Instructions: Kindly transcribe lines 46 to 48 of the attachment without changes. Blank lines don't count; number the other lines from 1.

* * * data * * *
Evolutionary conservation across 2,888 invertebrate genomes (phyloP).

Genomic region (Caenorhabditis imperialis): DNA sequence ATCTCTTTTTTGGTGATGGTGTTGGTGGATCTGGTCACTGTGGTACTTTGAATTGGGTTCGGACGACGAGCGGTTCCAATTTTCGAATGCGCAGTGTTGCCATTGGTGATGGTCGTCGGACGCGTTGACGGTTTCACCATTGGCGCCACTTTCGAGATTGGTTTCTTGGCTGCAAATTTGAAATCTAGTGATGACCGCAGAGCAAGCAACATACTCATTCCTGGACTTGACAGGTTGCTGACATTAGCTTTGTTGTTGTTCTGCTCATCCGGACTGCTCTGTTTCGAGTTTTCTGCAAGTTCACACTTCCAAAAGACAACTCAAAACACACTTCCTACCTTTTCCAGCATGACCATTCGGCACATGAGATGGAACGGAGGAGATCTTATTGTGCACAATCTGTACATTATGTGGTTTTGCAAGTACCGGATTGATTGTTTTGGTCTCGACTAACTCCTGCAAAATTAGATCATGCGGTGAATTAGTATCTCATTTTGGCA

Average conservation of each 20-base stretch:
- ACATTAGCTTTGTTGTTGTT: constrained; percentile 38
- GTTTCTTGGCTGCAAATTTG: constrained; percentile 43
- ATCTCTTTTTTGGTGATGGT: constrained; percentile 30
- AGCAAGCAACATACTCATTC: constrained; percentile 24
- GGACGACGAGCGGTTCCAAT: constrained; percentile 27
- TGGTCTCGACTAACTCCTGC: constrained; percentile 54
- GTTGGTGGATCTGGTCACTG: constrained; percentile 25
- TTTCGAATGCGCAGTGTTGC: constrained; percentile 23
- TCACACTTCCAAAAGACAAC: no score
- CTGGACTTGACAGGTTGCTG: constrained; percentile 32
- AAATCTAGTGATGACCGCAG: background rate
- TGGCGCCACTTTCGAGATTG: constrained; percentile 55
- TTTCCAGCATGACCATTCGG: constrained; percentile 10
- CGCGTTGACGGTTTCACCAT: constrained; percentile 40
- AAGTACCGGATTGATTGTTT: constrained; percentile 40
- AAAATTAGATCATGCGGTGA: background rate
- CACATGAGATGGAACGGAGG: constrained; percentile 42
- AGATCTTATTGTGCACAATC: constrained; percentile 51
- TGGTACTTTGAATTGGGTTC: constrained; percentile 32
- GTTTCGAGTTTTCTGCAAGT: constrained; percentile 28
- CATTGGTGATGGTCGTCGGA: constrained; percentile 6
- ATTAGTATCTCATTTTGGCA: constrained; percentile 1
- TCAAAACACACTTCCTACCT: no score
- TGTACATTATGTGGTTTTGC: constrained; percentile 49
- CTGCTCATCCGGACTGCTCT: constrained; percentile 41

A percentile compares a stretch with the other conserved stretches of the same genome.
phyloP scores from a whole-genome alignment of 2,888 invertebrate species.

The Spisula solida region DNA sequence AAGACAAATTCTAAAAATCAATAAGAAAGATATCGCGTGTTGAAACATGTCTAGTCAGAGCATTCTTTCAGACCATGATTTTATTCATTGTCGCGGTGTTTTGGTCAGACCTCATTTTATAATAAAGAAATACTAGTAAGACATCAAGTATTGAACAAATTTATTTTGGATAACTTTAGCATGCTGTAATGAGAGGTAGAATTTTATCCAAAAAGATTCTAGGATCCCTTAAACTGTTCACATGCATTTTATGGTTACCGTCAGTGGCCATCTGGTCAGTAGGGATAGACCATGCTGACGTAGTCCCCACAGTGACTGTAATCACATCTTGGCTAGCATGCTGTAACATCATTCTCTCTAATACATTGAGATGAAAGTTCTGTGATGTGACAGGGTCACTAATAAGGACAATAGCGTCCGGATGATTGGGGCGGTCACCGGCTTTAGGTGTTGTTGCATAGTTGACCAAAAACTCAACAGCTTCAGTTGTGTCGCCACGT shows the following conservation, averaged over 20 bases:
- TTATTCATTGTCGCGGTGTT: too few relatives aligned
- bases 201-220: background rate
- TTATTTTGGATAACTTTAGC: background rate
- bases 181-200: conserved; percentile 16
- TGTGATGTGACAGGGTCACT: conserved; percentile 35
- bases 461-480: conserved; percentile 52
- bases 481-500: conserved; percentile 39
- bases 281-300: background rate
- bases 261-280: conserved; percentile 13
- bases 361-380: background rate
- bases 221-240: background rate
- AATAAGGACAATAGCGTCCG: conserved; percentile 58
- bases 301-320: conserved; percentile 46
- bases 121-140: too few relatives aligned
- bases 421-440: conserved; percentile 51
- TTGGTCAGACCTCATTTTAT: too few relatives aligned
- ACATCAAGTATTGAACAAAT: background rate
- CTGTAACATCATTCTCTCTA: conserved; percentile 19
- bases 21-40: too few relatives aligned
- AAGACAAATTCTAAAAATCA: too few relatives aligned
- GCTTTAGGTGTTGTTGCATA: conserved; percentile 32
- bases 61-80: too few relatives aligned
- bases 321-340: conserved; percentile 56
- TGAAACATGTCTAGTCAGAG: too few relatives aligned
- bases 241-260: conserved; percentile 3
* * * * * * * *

- bases 421-440: conserved; percentile 51
- TTGGTCAGACCTCATTTTAT: too few relatives aligned
- ACATCAAGTATTGAACAAAT: background rate